Decision making is a difficult and complex process, and entrepreneurs like Kale Abrahamson know it. Not only do you have to choose at that moment, but you are setting the groundwork for even more choices in the future. These decisions compound into habits, and habits can make or break you.
Good habits lead to success, bad habits can lead you to failure — so it’s essential to make better decisions at every opportunity possible.
One of the most important factors in decision-making is discipline. People often rely on motivation to make the correct choices but motivation wavers depending on moods and situations. Kale Abrahamson recognized this and found ways to combat this flaw to make a good choice, every time.
Kale Abrahamson’s method helped streamline his decision-making and helped him find multimillion-dollar success using these tips:
Make sure people you care about are deeply impacted
Telling others about a project is a common tactic to create pressure to complete things. Nobody wants to be known as someone who abandons things halfway, and nobody wants to explain why they abandoned it in the first place.
Abrahamson takes it one step further. He makes his work have an impact not only on himself but on others as well. In this way, his decisions and productivity can either better someone’s life or worsen it — people he cares about will be affected, which sharpens his decision-making.
An example he uses is of a man who had a porn addiction until he installed an app that sent his browser history to his parents and pastor every time he opened it. Since he knew they would be burdened with shame if they found out he was browsing those pages, he never watched porn again.
It was a simple, straightforward fix to repeated poor decisions that had crystallized into a bad habit.
The good thing about this method is that the opposite is also true. Good choices lead to good habits and if we make our work impact the ones we care about, then these good choices will affect them positively as well.
Using both negative and positive reinforcement to your advantage is a surefire way to know what the correct decisions are, but to follow through with them as well.
Make it hurt your wallet too
Our actions change when we know they will affect ones we care about, but we can also apply this mindset to our financial wellbeing.
Nobody wants to lose money, and most people want to gain more of it. If we make our actions correlate directly to our finances, then we are more likely to make the right decisions more often.
As Abrahamson says, “it’s as simple as making the most important things you do in your business directly related to the money that you make. That way, if you don’t do those things, you don’t make money. Period.”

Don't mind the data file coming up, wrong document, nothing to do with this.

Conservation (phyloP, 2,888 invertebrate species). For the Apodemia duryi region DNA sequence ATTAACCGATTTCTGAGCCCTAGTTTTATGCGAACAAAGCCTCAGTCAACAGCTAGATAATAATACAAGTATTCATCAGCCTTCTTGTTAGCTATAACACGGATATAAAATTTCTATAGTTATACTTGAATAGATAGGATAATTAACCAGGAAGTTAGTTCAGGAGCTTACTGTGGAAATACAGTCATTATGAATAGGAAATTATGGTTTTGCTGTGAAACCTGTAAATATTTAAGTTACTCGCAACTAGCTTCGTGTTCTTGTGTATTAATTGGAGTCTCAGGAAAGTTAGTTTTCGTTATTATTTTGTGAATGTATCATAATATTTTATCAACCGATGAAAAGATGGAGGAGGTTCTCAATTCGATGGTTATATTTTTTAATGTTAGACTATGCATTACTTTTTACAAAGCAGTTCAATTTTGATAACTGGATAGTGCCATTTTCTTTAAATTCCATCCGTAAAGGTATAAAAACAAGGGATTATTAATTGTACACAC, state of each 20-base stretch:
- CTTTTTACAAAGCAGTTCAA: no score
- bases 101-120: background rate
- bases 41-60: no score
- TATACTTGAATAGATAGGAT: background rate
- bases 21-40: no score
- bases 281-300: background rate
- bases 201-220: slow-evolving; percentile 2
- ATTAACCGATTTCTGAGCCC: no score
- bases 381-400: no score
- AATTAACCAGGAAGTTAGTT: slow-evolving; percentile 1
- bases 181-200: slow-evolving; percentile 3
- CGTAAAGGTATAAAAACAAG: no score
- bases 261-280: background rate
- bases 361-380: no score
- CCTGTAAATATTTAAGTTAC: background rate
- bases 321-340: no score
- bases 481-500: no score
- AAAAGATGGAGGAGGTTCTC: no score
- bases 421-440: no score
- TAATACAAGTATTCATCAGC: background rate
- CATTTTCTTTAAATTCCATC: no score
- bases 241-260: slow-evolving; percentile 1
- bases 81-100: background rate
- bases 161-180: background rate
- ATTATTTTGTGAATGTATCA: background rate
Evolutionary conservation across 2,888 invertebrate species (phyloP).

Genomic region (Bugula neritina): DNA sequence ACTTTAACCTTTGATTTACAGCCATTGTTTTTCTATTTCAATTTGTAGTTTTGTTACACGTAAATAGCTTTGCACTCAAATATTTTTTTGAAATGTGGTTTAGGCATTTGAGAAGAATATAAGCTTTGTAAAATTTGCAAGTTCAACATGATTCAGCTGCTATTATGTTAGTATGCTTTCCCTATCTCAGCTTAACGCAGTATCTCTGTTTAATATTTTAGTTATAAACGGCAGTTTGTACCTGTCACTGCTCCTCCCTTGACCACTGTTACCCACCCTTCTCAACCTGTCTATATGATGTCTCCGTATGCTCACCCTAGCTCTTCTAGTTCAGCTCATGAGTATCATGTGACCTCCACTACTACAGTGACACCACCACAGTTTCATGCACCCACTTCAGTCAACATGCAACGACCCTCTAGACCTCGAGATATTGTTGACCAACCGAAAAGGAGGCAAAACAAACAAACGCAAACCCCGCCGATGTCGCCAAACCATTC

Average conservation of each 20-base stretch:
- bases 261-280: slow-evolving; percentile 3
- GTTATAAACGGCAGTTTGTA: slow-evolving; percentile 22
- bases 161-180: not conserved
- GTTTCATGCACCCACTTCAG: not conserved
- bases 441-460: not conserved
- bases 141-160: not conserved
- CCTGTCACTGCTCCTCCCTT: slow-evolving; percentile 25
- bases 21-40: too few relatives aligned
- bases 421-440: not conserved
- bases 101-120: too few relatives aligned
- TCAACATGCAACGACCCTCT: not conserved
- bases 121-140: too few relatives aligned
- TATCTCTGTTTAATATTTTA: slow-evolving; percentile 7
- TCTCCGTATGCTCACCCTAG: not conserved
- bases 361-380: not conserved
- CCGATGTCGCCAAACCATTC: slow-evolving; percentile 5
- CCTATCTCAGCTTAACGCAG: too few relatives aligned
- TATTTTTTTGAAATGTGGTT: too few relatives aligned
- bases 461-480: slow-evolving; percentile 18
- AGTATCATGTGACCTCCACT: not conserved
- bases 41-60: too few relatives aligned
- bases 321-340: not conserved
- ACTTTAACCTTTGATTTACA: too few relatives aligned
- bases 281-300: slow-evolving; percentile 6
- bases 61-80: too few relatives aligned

One thing we can do to emphasize the correlation between work and money is to make the connection obvious. For example, if paid hourly, a worker can keep track of the money they’re earning. That way, they can immediately see the value of each hour worked in the vivid present.
The key is to keep your money directly connected to the work you do, and to keep it at the forefront of your mind — especially when making decisions.
Burn your ships
Perhaps the most important of the Kale Abrahamson tips for making good choices is to burn your ships.
This wisdom comes from Fernando Cortez, a general who, when faced with an impossibly difficult opponent, burnt the ships his armies sailed in on. That way, they would have no escape plan. He made sure losing was not an option, which forced his men to fight for their lives since retreating was impossible.
For Abrahamson, one of the surefire ways to guarantee success is to burn your ships and bridges to fully invest in yourself and your business. When people have a failsafe or a backup plan, they make safe choices that don’t have as powerful of an impact. You have to burn your ships to know you are pouring yourself into your success at your full capacity.
Kale Abrahamson burned his ships by quitting his 9-5 office job, his safety net, to discover just how far he could go with his FBA business. Without burning his ships, he would have never been able to create the multimillion-dollar empires he has built since.
Some questions to consider
Who is most important in your life? Whose opinions do you value most? How can you make those people disappointed if you fail at your most important tasks?
How can you do some cause and effect? And how can you make it hurt in the wallet area next time you fail at your important thing?
What areas of your life require you to burn your ships to see results?